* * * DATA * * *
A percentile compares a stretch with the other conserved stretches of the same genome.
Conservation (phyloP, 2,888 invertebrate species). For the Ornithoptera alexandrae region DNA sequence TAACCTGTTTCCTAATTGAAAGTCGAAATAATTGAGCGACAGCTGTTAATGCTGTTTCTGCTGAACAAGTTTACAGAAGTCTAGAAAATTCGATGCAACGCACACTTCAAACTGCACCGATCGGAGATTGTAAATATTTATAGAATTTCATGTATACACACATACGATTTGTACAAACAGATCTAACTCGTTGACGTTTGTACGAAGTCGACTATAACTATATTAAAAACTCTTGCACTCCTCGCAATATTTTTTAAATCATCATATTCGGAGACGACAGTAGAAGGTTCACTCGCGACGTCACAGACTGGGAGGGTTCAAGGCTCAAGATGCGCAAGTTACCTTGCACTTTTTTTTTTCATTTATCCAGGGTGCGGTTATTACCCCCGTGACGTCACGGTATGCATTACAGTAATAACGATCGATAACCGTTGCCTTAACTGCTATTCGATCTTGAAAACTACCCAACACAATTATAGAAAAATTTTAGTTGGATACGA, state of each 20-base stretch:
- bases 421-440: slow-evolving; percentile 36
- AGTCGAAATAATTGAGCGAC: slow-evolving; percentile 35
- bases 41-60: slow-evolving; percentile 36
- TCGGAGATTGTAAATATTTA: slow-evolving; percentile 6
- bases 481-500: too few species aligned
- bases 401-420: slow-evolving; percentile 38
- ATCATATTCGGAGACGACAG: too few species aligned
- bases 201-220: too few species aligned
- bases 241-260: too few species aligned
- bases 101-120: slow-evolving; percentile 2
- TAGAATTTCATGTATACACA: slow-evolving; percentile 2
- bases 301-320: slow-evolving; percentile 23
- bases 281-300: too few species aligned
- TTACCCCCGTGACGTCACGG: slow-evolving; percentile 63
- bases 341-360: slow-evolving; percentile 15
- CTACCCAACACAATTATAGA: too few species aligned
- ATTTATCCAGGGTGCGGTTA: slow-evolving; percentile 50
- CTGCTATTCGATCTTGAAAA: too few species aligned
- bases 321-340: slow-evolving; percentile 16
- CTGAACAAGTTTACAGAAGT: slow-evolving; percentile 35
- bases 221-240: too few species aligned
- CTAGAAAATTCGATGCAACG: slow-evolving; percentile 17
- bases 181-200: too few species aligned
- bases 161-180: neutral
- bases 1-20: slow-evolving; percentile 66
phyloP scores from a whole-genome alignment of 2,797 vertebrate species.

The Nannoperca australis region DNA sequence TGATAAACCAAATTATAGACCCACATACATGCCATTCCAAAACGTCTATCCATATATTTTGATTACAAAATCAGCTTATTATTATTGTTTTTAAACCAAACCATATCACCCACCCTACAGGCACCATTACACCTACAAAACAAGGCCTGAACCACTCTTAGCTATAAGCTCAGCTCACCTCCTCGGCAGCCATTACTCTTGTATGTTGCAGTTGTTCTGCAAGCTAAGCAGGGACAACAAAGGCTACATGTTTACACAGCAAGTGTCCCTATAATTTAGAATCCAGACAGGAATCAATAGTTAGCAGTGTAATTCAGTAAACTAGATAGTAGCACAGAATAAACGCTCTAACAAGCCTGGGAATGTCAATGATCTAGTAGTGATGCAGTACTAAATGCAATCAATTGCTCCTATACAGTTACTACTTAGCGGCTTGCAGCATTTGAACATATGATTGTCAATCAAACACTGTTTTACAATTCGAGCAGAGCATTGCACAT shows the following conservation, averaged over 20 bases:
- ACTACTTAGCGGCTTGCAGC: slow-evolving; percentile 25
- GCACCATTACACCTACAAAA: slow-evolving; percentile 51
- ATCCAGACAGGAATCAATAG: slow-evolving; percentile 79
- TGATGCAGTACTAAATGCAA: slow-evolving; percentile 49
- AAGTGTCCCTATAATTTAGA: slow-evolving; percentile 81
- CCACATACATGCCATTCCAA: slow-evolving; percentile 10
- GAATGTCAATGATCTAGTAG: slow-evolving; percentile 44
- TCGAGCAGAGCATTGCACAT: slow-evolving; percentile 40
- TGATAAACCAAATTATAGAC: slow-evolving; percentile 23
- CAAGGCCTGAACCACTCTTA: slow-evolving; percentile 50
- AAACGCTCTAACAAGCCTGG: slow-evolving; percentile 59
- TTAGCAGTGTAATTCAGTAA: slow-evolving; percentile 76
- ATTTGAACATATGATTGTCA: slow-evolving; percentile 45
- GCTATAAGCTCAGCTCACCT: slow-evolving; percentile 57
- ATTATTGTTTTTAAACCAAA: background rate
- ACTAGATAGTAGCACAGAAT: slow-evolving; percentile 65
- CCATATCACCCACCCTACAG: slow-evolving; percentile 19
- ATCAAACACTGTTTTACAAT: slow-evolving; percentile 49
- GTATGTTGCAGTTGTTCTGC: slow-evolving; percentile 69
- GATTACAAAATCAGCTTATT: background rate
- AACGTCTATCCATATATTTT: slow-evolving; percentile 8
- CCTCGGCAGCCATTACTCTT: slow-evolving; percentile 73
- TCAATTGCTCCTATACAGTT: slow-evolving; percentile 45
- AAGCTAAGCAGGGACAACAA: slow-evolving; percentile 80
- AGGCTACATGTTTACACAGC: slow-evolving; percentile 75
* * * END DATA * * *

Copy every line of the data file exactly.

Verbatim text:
A percentile compares a stretch with the other conserved stretches of the same genome.
Conservation (phyloP, 2,888 invertebrate species). For the Ornithoptera alexandrae region DNA sequence TAACCTGTTTCCTAATTGAAAGTCGAAATAATTGAGCGACAGCTGTTAATGCTGTTTCTGCTGAACAAGTTTACAGAAGTCTAGAAAATTCGATGCAACGCACACTTCAAACTGCACCGATCGGAGATTGTAAATATTTATAGAATTTCATGTATACACACATACGATTTGTACAAACAGATCTAACTCGTTGACGTTTGTACGAAGTCGACTATAACTATATTAAAAACTCTTGCACTCCTCGCAATATTTTTTAAATCATCATATTCGGAGACGACAGTAGAAGGTTCACTCGCGACGTCACAGACTGGGAGGGTTCAAGGCTCAAGATGCGCAAGTTACCTTGCACTTTTTTTTTTCATTTATCCAGGGTGCGGTTATTACCCCCGTGACGTCACGGTATGCATTACAGTAATAACGATCGATAACCGTTGCCTTAACTGCTATTCGATCTTGAAAACTACCCAACACAATTATAGAAAAATTTTAGTTGGATACGA, state of each 20-base stretch:
- bases 421-440: slow-evolving; percentile 36
- AGTCGAAATAATTGAGCGAC: slow-evolving; percentile 35
- bases 41-60: slow-evolving; percentile 36
- TCGGAGATTGTAAATATTTA: slow-evolving; percentile 6
- bases 481-500: too few species aligned
- bases 401-420: slow-evolving; percentile 38
- ATCATATTCGGAGACGACAG: too few species aligned
- bases 201-220: too few species aligned
- bases 241-260: too few species aligned
- bases 101-120: slow-evolving; percentile 2
- TAGAATTTCATGTATACACA: slow-evolving; percentile 2
- bases 301-320: slow-evolving; percentile 23
- bases 281-300: too few species aligned
- TTACCCCCGTGACGTCACGG: slow-evolving; percentile 63
- bases 341-360: slow-evolving; percentile 15
- CTACCCAACACAATTATAGA: too few species aligned
- ATTTATCCAGGGTGCGGTTA: slow-evolving; percentile 50
- CTGCTATTCGATCTTGAAAA: too few species aligned
- bases 321-340: slow-evolving; percentile 16
- CTGAACAAGTTTACAGAAGT: slow-evolving; percentile 35
- bases 221-240: too few species aligned
- CTAGAAAATTCGATGCAACG: slow-evolving; percentile 17
- bases 181-200: too few species aligned
- bases 161-180: neutral
- bases 1-20: slow-evolving; percentile 66
phyloP scores from a whole-genome alignment of 2,797 vertebrate species.

The Nannoperca australis region DNA sequence TGATAAACCAAATTATAGACCCACATACATGCCATTCCAAAACGTCTATCCATATATTTTGATTACAAAATCAGCTTATTATTATTGTTTTTAAACCAAACCATATCACCCACCCTACAGGCACCATTACACCTACAAAACAAGGCCTGAACCACTCTTAGCTATAAGCTCAGCTCACCTCCTCGGCAGCCATTACTCTTGTATGTTGCAGTTGTTCTGCAAGCTAAGCAGGGACAACAAAGGCTACATGTTTACACAGCAAGTGTCCCTATAATTTAGAATCCAGACAGGAATCAATAGTTAGCAGTGTAATTCAGTAAACTAGATAGTAGCACAGAATAAACGCTCTAACAAGCCTGGGAATGTCAATGATCTAGTAGTGATGCAGTACTAAATGCAATCAATTGCTCCTATACAGTTACTACTTAGCGGCTTGCAGCATTTGAACATATGATTGTCAATCAAACACTGTTTTACAATTCGAGCAGAGCATTGCACAT shows the following conservation, averaged over 20 bases:
- ACTACTTAGCGGCTTGCAGC: slow-evolving; percentile 25
- GCACCATTACACCTACAAAA: slow-evolving; percentile 51
- ATCCAGACAGGAATCAATAG: slow-evolving; percentile 79
- TGATGCAGTACTAAATGCAA: slow-evolving; percentile 49
- AAGTGTCCCTATAATTTAGA: slow-evolving; percentile 81
- CCACATACATGCCATTCCAA: slow-evolving; percentile 10
- GAATGTCAATGATCTAGTAG: slow-evolving; percentile 44
- TCGAGCAGAGCATTGCACAT: slow-evolving; percentile 40
- TGATAAACCAAATTATAGAC: slow-evolving; percentile 23
- CAAGGCCTGAACCACTCTTA: slow-evolving; percentile 50
- AAACGCTCTAACAAGCCTGG: slow-evolving; percentile 59
- TTAGCAGTGTAATTCAGTAA: slow-evolving; percentile 76
- ATTTGAACATATGATTGTCA: slow-evolving; percentile 45
- GCTATAAGCTCAGCTCACCT: slow-evolving; percentile 57
- ATTATTGTTTTTAAACCAAA: background rate
- ACTAGATAGTAGCACAGAAT: slow-evolving; percentile 65
- CCATATCACCCACCCTACAG: slow-evolving; percentile 19
- ATCAAACACTGTTTTACAAT: slow-evolving; percentile 49
- GTATGTTGCAGTTGTTCTGC: slow-evolving; percentile 69
- GATTACAAAATCAGCTTATT: background rate
- AACGTCTATCCATATATTTT: slow-evolving; percentile 8
- CCTCGGCAGCCATTACTCTT: slow-evolving; percentile 73
- TCAATTGCTCCTATACAGTT: slow-evolving; percentile 45
- AAGCTAAGCAGGGACAACAA: slow-evolving; percentile 80
- AGGCTACATGTTTACACAGC: slow-evolving; percentile 75